Fast forward to today.

There is now a vibrant market for impact investing around the world but there are still gaps. What happened after the [financial crisis] is that assets became consolidated – for example, banks have gotten very big. And with big pools of capital come big checks, which don’t typically go to small companies.

Small companies are having a hard time raising money, and the government should be there to address gaps. By guaranteeing debt for some of the funds that do invest [in small companies], it enables more capital to flow to these places.

R3.0: How does the SBA define “impact” investments?

Saade: There are three buckets [of investments] we consider “impact.”

The first is geographic – if a company or its employees are based in low or moderate income areas or in zones that qualify for the New Market Tax Credit, [an investment in that company] would be considered “impact.”

The second is by sector, and this is driven by areas of national priority. There are three sectors we consider “impact” – one is clean energy, and the second is education. The third is advanced manufacturing, and the idea behind that one is pretty simple: if it gets invented here, we should also make it here. So we want investment in that sector.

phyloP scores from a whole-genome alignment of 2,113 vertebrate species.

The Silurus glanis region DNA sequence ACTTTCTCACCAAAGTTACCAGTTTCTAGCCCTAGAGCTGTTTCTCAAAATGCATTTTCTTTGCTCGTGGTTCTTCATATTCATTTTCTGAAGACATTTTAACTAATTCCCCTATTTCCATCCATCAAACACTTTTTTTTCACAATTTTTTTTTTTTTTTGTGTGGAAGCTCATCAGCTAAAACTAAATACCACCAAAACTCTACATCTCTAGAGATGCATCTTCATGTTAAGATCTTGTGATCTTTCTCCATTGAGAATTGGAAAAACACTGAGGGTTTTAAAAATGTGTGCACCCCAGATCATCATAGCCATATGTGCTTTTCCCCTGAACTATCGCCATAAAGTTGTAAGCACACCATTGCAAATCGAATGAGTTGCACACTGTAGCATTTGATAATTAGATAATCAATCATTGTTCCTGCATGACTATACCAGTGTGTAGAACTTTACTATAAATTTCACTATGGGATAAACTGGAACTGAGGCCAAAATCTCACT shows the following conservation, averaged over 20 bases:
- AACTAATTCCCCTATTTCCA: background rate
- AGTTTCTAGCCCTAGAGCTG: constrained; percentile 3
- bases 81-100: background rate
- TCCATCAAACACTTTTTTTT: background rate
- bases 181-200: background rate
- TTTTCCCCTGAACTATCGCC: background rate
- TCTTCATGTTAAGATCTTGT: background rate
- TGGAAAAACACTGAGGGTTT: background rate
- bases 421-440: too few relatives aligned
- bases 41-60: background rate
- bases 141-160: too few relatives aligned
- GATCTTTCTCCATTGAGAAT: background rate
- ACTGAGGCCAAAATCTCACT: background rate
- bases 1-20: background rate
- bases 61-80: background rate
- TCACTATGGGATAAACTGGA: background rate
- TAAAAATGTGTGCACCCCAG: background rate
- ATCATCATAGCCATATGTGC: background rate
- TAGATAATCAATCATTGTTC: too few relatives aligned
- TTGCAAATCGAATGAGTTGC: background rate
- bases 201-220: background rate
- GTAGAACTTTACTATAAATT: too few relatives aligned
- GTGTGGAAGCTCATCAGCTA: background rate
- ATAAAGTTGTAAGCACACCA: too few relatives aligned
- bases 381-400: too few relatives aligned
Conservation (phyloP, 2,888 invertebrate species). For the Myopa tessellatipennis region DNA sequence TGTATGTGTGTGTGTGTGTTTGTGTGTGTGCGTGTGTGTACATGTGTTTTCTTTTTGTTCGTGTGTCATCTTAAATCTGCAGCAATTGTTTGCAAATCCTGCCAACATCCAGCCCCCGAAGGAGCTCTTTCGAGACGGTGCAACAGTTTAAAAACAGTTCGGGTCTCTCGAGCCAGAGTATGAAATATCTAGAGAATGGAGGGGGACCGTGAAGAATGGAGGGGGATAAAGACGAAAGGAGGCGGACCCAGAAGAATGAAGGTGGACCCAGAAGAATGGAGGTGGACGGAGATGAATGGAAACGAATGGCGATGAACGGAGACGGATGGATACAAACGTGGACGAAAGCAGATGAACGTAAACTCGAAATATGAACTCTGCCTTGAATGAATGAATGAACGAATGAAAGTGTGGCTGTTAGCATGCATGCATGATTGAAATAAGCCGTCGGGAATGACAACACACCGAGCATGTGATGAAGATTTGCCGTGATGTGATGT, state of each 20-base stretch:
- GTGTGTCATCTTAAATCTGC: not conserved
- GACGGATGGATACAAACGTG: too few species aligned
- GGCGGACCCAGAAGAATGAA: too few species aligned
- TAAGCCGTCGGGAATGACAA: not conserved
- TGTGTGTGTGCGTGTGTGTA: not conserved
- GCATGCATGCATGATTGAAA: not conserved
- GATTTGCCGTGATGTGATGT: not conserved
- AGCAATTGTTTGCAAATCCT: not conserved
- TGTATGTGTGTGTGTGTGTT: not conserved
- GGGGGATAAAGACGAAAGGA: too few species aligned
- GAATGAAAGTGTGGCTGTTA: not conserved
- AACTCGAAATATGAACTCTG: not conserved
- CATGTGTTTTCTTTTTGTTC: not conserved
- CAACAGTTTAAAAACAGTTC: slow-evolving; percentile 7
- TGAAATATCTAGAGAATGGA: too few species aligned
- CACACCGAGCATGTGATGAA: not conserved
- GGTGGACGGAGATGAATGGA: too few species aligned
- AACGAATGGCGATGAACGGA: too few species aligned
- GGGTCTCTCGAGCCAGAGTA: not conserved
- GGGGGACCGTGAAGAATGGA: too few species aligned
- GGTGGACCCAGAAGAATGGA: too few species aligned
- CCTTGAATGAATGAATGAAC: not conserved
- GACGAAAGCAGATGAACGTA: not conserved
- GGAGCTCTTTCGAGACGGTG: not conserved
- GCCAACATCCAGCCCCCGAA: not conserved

[The third category of investments defined as “impact” fall under] fund-identified strategies. For example, if there’s a fund that’s looking to invest in clean water strategies, that is not a sector defined by us as “impact,” but we can probably all agree that clean water is something important to the nation.

But if you choose to define your own strategy, you have to be measured under a third-party standard.

R3.0: How is the Impact Investment Fund paid for?

Saade: Overall, the SBIC program runs at a zero-subsidy cost to the taxpayer – It doesn’t cost taxpayers anything. The fees and interest that we charge offset all of the costs of the programs, including defaults.

From a taxpayer standpoint, it’s a great program. We don’t have to go to Congress to appropriate funds to subsidize the leverage. It’s self-sustaining, and we mean to keep it that way even when more impact investment funds apply.

R3.0: What is the signal that the SBA wants to send about the value of impact investment by expanding this program?

Saade: We want investors to put more money to work in the places where they are needed the most and can create the most impact.

One of the reasons the program has worked so well for 56 years is that the people who actually manage the money – the fund managers – actually make all of the investment decisions. We’re not involved at all in what SBICs are investing in. We agree on their strategies upfront, but they make all the investment decisions, and they make all the exit decisions.

It’s a true public-private partnership. We use a fund manager’s drive to create returns on investment to foster economic development. In the case of impact funds, that includes intentional social returns too.